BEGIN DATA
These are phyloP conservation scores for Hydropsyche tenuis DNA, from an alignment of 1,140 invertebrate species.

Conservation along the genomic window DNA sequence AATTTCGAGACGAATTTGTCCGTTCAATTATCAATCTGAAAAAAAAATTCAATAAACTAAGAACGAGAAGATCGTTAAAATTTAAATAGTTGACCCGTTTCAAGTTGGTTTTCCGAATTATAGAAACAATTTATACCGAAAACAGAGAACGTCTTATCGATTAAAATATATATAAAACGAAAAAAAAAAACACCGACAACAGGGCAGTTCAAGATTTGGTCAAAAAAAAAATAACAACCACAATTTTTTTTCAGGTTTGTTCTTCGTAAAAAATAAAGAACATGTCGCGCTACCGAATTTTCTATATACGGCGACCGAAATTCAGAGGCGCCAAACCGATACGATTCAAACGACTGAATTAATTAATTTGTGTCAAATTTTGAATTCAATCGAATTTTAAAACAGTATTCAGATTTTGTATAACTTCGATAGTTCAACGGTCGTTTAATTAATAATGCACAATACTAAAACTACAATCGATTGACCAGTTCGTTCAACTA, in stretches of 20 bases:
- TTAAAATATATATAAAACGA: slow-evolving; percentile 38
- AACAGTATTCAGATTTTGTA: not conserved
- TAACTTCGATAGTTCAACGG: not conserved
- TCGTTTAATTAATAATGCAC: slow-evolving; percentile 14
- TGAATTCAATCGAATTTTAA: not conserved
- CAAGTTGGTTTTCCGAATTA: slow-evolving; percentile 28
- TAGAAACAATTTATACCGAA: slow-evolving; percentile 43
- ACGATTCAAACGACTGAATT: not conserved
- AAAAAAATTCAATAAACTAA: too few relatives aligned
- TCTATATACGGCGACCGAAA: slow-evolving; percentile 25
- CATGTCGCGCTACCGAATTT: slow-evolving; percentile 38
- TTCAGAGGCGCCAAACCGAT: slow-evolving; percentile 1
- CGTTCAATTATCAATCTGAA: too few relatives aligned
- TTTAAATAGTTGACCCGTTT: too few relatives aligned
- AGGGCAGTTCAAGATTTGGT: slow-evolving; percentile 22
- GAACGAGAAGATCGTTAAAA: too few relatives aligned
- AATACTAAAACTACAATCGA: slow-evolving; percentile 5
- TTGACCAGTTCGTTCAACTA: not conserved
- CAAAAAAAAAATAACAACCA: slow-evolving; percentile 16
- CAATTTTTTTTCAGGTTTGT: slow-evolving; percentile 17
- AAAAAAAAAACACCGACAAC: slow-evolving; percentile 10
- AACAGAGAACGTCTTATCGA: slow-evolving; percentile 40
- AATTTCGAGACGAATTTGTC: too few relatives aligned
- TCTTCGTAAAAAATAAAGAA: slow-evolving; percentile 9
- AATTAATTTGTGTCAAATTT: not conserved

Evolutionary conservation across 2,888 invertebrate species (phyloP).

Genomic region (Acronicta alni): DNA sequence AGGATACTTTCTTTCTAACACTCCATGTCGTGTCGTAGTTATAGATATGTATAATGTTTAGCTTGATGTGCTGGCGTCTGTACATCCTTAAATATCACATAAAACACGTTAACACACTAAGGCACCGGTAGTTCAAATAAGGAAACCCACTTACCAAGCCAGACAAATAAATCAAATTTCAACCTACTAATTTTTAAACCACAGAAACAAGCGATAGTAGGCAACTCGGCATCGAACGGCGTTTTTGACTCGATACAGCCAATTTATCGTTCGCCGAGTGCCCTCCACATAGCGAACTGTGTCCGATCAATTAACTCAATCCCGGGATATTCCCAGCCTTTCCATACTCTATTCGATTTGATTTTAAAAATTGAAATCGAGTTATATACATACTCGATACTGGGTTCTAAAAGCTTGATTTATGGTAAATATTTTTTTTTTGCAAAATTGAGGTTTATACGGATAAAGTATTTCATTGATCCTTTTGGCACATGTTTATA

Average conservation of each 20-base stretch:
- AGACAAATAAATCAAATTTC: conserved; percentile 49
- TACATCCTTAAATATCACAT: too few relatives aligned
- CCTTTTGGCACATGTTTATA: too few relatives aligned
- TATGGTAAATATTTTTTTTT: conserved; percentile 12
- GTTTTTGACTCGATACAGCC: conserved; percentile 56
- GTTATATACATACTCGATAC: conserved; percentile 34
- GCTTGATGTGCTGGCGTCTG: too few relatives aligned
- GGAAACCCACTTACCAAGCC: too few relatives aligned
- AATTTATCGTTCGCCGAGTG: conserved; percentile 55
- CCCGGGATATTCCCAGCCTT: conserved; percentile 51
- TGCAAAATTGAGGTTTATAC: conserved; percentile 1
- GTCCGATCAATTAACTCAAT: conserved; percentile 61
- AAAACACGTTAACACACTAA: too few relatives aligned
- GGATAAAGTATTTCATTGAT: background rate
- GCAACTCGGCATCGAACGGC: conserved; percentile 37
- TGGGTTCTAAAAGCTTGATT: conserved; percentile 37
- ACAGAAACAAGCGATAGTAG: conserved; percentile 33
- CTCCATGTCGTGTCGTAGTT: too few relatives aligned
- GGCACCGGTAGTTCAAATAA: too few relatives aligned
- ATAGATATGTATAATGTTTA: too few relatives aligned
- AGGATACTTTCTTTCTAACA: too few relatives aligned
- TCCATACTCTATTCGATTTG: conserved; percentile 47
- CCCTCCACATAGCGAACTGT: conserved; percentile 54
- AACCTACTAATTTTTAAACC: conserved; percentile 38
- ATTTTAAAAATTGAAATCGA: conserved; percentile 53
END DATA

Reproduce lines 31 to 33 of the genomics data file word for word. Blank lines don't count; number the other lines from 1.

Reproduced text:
- AGACAAATAAATCAAATTTC: conserved; percentile 49
- TACATCCTTAAATATCACAT: too few relatives aligned
- CCTTTTGGCACATGTTTATA: too few relatives aligned